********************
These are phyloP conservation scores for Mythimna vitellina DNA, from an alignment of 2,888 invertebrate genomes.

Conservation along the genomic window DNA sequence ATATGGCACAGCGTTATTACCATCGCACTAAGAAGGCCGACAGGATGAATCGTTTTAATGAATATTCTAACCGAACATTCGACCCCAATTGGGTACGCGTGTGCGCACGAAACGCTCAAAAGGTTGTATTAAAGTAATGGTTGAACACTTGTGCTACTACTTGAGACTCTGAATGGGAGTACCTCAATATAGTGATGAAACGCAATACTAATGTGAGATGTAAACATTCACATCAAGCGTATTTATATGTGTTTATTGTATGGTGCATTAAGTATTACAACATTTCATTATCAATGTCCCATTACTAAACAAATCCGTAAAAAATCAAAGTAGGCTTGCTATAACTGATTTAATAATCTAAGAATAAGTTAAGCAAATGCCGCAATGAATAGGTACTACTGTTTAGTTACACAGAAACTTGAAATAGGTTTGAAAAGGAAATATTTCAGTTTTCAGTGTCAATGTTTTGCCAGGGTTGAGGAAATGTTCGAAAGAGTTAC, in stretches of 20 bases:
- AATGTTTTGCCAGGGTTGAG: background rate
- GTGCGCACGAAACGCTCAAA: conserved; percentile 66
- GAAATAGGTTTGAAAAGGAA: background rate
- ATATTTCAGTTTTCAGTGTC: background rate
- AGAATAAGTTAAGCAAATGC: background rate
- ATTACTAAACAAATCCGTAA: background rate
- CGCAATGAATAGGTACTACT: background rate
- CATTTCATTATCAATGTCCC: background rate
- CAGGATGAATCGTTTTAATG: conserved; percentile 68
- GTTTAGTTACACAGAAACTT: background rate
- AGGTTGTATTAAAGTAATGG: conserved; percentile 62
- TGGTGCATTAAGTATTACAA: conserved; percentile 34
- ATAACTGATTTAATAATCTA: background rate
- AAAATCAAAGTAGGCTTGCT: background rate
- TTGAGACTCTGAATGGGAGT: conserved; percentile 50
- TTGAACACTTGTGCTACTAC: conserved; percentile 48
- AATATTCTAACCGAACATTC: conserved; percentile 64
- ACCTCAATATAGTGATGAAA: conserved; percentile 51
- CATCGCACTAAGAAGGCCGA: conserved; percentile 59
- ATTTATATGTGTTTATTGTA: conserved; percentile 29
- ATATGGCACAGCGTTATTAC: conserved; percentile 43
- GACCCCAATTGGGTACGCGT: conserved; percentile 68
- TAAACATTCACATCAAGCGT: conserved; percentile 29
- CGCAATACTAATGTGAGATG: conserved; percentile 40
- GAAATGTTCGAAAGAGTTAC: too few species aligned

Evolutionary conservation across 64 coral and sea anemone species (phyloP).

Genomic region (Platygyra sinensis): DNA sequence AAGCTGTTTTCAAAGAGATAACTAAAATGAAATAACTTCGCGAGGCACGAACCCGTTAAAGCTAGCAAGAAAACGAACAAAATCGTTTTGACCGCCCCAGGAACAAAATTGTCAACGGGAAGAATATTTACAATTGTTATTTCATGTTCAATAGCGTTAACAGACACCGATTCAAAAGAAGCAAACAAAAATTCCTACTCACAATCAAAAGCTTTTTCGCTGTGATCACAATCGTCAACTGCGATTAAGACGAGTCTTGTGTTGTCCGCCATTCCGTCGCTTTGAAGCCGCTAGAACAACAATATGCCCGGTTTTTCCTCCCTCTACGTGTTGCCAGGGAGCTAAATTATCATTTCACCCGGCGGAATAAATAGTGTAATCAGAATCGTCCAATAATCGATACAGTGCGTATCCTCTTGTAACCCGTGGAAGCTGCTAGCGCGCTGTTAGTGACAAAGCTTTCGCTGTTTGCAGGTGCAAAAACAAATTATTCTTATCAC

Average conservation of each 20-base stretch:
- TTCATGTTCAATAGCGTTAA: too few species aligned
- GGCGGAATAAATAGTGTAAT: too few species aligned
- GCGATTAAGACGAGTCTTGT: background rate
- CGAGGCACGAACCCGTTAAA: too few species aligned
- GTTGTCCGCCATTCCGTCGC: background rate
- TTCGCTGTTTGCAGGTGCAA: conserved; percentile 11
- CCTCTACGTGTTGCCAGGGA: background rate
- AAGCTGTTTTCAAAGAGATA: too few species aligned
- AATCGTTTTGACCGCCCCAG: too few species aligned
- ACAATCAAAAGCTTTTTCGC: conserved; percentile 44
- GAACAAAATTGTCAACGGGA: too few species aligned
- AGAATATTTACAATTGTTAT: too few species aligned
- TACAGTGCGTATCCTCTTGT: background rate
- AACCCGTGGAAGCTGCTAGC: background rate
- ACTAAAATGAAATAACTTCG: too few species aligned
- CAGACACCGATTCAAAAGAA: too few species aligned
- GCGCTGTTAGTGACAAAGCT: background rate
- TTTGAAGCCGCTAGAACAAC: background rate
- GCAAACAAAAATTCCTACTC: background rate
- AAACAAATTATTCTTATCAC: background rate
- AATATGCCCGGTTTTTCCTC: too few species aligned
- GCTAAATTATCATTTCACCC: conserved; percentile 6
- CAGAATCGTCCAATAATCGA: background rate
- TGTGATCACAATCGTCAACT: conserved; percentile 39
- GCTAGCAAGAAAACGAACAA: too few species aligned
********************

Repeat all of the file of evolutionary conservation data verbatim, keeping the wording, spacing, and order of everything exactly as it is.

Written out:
These are phyloP conservation scores for Mythimna vitellina DNA, from an alignment of 2,888 invertebrate genomes.

Conservation along the genomic window DNA sequence ATATGGCACAGCGTTATTACCATCGCACTAAGAAGGCCGACAGGATGAATCGTTTTAATGAATATTCTAACCGAACATTCGACCCCAATTGGGTACGCGTGTGCGCACGAAACGCTCAAAAGGTTGTATTAAAGTAATGGTTGAACACTTGTGCTACTACTTGAGACTCTGAATGGGAGTACCTCAATATAGTGATGAAACGCAATACTAATGTGAGATGTAAACATTCACATCAAGCGTATTTATATGTGTTTATTGTATGGTGCATTAAGTATTACAACATTTCATTATCAATGTCCCATTACTAAACAAATCCGTAAAAAATCAAAGTAGGCTTGCTATAACTGATTTAATAATCTAAGAATAAGTTAAGCAAATGCCGCAATGAATAGGTACTACTGTTTAGTTACACAGAAACTTGAAATAGGTTTGAAAAGGAAATATTTCAGTTTTCAGTGTCAATGTTTTGCCAGGGTTGAGGAAATGTTCGAAAGAGTTAC, in stretches of 20 bases:
- AATGTTTTGCCAGGGTTGAG: background rate
- GTGCGCACGAAACGCTCAAA: conserved; percentile 66
- GAAATAGGTTTGAAAAGGAA: background rate
- ATATTTCAGTTTTCAGTGTC: background rate
- AGAATAAGTTAAGCAAATGC: background rate
- ATTACTAAACAAATCCGTAA: background rate
- CGCAATGAATAGGTACTACT: background rate
- CATTTCATTATCAATGTCCC: background rate
- CAGGATGAATCGTTTTAATG: conserved; percentile 68
- GTTTAGTTACACAGAAACTT: background rate
- AGGTTGTATTAAAGTAATGG: conserved; percentile 62
- TGGTGCATTAAGTATTACAA: conserved; percentile 34
- ATAACTGATTTAATAATCTA: background rate
- AAAATCAAAGTAGGCTTGCT: background rate
- TTGAGACTCTGAATGGGAGT: conserved; percentile 50
- TTGAACACTTGTGCTACTAC: conserved; percentile 48
- AATATTCTAACCGAACATTC: conserved; percentile 64
- ACCTCAATATAGTGATGAAA: conserved; percentile 51
- CATCGCACTAAGAAGGCCGA: conserved; percentile 59
- ATTTATATGTGTTTATTGTA: conserved; percentile 29
- ATATGGCACAGCGTTATTAC: conserved; percentile 43
- GACCCCAATTGGGTACGCGT: conserved; percentile 68
- TAAACATTCACATCAAGCGT: conserved; percentile 29
- CGCAATACTAATGTGAGATG: conserved; percentile 40
- GAAATGTTCGAAAGAGTTAC: too few species aligned

Evolutionary conservation across 64 coral and sea anemone species (phyloP).

Genomic region (Platygyra sinensis): DNA sequence AAGCTGTTTTCAAAGAGATAACTAAAATGAAATAACTTCGCGAGGCACGAACCCGTTAAAGCTAGCAAGAAAACGAACAAAATCGTTTTGACCGCCCCAGGAACAAAATTGTCAACGGGAAGAATATTTACAATTGTTATTTCATGTTCAATAGCGTTAACAGACACCGATTCAAAAGAAGCAAACAAAAATTCCTACTCACAATCAAAAGCTTTTTCGCTGTGATCACAATCGTCAACTGCGATTAAGACGAGTCTTGTGTTGTCCGCCATTCCGTCGCTTTGAAGCCGCTAGAACAACAATATGCCCGGTTTTTCCTCCCTCTACGTGTTGCCAGGGAGCTAAATTATCATTTCACCCGGCGGAATAAATAGTGTAATCAGAATCGTCCAATAATCGATACAGTGCGTATCCTCTTGTAACCCGTGGAAGCTGCTAGCGCGCTGTTAGTGACAAAGCTTTCGCTGTTTGCAGGTGCAAAAACAAATTATTCTTATCAC

Average conservation of each 20-base stretch:
- TTCATGTTCAATAGCGTTAA: too few species aligned
- GGCGGAATAAATAGTGTAAT: too few species aligned
- GCGATTAAGACGAGTCTTGT: background rate
- CGAGGCACGAACCCGTTAAA: too few species aligned
- GTTGTCCGCCATTCCGTCGC: background rate
- TTCGCTGTTTGCAGGTGCAA: conserved; percentile 11
- CCTCTACGTGTTGCCAGGGA: background rate
- AAGCTGTTTTCAAAGAGATA: too few species aligned
- AATCGTTTTGACCGCCCCAG: too few species aligned
- ACAATCAAAAGCTTTTTCGC: conserved; percentile 44
- GAACAAAATTGTCAACGGGA: too few species aligned
- AGAATATTTACAATTGTTAT: too few species aligned
- TACAGTGCGTATCCTCTTGT: background rate
- AACCCGTGGAAGCTGCTAGC: background rate
- ACTAAAATGAAATAACTTCG: too few species aligned
- CAGACACCGATTCAAAAGAA: too few species aligned
- GCGCTGTTAGTGACAAAGCT: background rate
- TTTGAAGCCGCTAGAACAAC: background rate
- GCAAACAAAAATTCCTACTC: background rate
- AAACAAATTATTCTTATCAC: background rate
- AATATGCCCGGTTTTTCCTC: too few species aligned
- GCTAAATTATCATTTCACCC: conserved; percentile 6
- CAGAATCGTCCAATAATCGA: background rate
- TGTGATCACAATCGTCAACT: conserved; percentile 39
- GCTAGCAAGAAAACGAACAA: too few species aligned